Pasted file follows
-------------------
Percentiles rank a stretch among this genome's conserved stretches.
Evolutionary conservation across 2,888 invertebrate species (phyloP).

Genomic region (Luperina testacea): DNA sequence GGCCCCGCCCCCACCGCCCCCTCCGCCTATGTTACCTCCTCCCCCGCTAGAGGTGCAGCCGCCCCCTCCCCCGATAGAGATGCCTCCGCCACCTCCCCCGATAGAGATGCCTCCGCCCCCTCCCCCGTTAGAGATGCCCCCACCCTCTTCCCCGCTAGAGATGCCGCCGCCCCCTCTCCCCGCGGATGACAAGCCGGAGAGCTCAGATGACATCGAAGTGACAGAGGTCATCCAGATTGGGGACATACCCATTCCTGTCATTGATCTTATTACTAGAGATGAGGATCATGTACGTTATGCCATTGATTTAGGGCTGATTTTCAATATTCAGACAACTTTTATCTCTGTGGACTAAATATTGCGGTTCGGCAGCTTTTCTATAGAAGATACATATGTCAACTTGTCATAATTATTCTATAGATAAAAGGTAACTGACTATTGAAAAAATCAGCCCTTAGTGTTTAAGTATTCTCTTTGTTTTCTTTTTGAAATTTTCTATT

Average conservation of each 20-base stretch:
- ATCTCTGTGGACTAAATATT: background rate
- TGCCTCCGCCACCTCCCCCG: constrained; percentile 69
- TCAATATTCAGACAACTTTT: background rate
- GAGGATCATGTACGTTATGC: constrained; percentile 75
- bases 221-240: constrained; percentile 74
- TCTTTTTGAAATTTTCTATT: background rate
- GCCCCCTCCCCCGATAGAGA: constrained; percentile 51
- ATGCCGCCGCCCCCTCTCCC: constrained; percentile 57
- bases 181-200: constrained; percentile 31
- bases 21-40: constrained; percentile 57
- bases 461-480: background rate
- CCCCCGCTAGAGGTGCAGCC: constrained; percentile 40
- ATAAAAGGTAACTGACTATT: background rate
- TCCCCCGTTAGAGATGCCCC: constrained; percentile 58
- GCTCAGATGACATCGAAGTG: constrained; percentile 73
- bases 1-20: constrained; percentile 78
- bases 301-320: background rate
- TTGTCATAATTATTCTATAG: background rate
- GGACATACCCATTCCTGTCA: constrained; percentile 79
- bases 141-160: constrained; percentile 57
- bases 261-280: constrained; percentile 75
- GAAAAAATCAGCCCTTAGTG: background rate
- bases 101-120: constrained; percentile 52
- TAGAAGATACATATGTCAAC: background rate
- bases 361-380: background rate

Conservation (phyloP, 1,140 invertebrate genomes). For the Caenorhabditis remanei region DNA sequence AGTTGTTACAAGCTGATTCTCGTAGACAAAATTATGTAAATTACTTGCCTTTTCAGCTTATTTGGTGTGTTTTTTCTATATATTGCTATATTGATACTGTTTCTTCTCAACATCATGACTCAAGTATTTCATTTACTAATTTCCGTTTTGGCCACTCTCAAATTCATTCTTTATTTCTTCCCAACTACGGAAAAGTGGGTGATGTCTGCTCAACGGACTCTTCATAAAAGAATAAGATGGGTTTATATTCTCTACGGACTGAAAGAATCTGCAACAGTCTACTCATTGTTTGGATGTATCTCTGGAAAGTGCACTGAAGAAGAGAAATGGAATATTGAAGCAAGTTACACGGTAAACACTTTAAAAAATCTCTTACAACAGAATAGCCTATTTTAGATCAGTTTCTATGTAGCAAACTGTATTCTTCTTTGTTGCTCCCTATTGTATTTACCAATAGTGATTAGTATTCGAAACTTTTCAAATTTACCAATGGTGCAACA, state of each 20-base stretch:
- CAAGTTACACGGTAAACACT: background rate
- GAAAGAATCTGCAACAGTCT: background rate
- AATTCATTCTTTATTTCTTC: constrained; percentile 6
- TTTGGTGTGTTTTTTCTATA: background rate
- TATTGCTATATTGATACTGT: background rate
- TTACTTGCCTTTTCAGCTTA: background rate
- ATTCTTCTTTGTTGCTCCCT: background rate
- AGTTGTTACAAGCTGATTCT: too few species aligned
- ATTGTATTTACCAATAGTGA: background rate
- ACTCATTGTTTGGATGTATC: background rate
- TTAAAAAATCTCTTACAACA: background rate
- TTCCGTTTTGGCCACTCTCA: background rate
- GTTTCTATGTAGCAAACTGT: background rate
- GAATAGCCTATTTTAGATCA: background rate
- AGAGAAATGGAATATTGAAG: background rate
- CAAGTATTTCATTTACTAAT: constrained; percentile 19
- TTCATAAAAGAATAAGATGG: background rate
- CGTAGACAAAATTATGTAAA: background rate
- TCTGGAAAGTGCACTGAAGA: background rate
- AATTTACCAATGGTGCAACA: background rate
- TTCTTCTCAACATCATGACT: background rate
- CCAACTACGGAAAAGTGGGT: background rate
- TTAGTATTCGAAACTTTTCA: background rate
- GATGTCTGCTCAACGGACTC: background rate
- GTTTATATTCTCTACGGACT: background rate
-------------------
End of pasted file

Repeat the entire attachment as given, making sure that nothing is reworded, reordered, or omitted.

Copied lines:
Percentiles rank a stretch among this genome's conserved stretches.
Evolutionary conservation across 2,888 invertebrate species (phyloP).

Genomic region (Luperina testacea): DNA sequence GGCCCCGCCCCCACCGCCCCCTCCGCCTATGTTACCTCCTCCCCCGCTAGAGGTGCAGCCGCCCCCTCCCCCGATAGAGATGCCTCCGCCACCTCCCCCGATAGAGATGCCTCCGCCCCCTCCCCCGTTAGAGATGCCCCCACCCTCTTCCCCGCTAGAGATGCCGCCGCCCCCTCTCCCCGCGGATGACAAGCCGGAGAGCTCAGATGACATCGAAGTGACAGAGGTCATCCAGATTGGGGACATACCCATTCCTGTCATTGATCTTATTACTAGAGATGAGGATCATGTACGTTATGCCATTGATTTAGGGCTGATTTTCAATATTCAGACAACTTTTATCTCTGTGGACTAAATATTGCGGTTCGGCAGCTTTTCTATAGAAGATACATATGTCAACTTGTCATAATTATTCTATAGATAAAAGGTAACTGACTATTGAAAAAATCAGCCCTTAGTGTTTAAGTATTCTCTTTGTTTTCTTTTTGAAATTTTCTATT

Average conservation of each 20-base stretch:
- ATCTCTGTGGACTAAATATT: background rate
- TGCCTCCGCCACCTCCCCCG: constrained; percentile 69
- TCAATATTCAGACAACTTTT: background rate
- GAGGATCATGTACGTTATGC: constrained; percentile 75
- bases 221-240: constrained; percentile 74
- TCTTTTTGAAATTTTCTATT: background rate
- GCCCCCTCCCCCGATAGAGA: constrained; percentile 51
- ATGCCGCCGCCCCCTCTCCC: constrained; percentile 57
- bases 181-200: constrained; percentile 31
- bases 21-40: constrained; percentile 57
- bases 461-480: background rate
- CCCCCGCTAGAGGTGCAGCC: constrained; percentile 40
- ATAAAAGGTAACTGACTATT: background rate
- TCCCCCGTTAGAGATGCCCC: constrained; percentile 58
- GCTCAGATGACATCGAAGTG: constrained; percentile 73
- bases 1-20: constrained; percentile 78
- bases 301-320: background rate
- TTGTCATAATTATTCTATAG: background rate
- GGACATACCCATTCCTGTCA: constrained; percentile 79
- bases 141-160: constrained; percentile 57
- bases 261-280: constrained; percentile 75
- GAAAAAATCAGCCCTTAGTG: background rate
- bases 101-120: constrained; percentile 52
- TAGAAGATACATATGTCAAC: background rate
- bases 361-380: background rate

Conservation (phyloP, 1,140 invertebrate genomes). For the Caenorhabditis remanei region DNA sequence AGTTGTTACAAGCTGATTCTCGTAGACAAAATTATGTAAATTACTTGCCTTTTCAGCTTATTTGGTGTGTTTTTTCTATATATTGCTATATTGATACTGTTTCTTCTCAACATCATGACTCAAGTATTTCATTTACTAATTTCCGTTTTGGCCACTCTCAAATTCATTCTTTATTTCTTCCCAACTACGGAAAAGTGGGTGATGTCTGCTCAACGGACTCTTCATAAAAGAATAAGATGGGTTTATATTCTCTACGGACTGAAAGAATCTGCAACAGTCTACTCATTGTTTGGATGTATCTCTGGAAAGTGCACTGAAGAAGAGAAATGGAATATTGAAGCAAGTTACACGGTAAACACTTTAAAAAATCTCTTACAACAGAATAGCCTATTTTAGATCAGTTTCTATGTAGCAAACTGTATTCTTCTTTGTTGCTCCCTATTGTATTTACCAATAGTGATTAGTATTCGAAACTTTTCAAATTTACCAATGGTGCAACA, state of each 20-base stretch:
- CAAGTTACACGGTAAACACT: background rate
- GAAAGAATCTGCAACAGTCT: background rate
- AATTCATTCTTTATTTCTTC: constrained; percentile 6
- TTTGGTGTGTTTTTTCTATA: background rate
- TATTGCTATATTGATACTGT: background rate
- TTACTTGCCTTTTCAGCTTA: background rate
- ATTCTTCTTTGTTGCTCCCT: background rate
- AGTTGTTACAAGCTGATTCT: too few species aligned
- ATTGTATTTACCAATAGTGA: background rate
- ACTCATTGTTTGGATGTATC: background rate
- TTAAAAAATCTCTTACAACA: background rate
- TTCCGTTTTGGCCACTCTCA: background rate
- GTTTCTATGTAGCAAACTGT: background rate
- GAATAGCCTATTTTAGATCA: background rate
- AGAGAAATGGAATATTGAAG: background rate
- CAAGTATTTCATTTACTAAT: constrained; percentile 19
- TTCATAAAAGAATAAGATGG: background rate
- CGTAGACAAAATTATGTAAA: background rate
- TCTGGAAAGTGCACTGAAGA: background rate
- AATTTACCAATGGTGCAACA: background rate
- TTCTTCTCAACATCATGACT: background rate
- CCAACTACGGAAAAGTGGGT: background rate
- TTAGTATTCGAAACTTTTCA: background rate
- GATGTCTGCTCAACGGACTC: background rate
- GTTTATATTCTCTACGGACT: background rate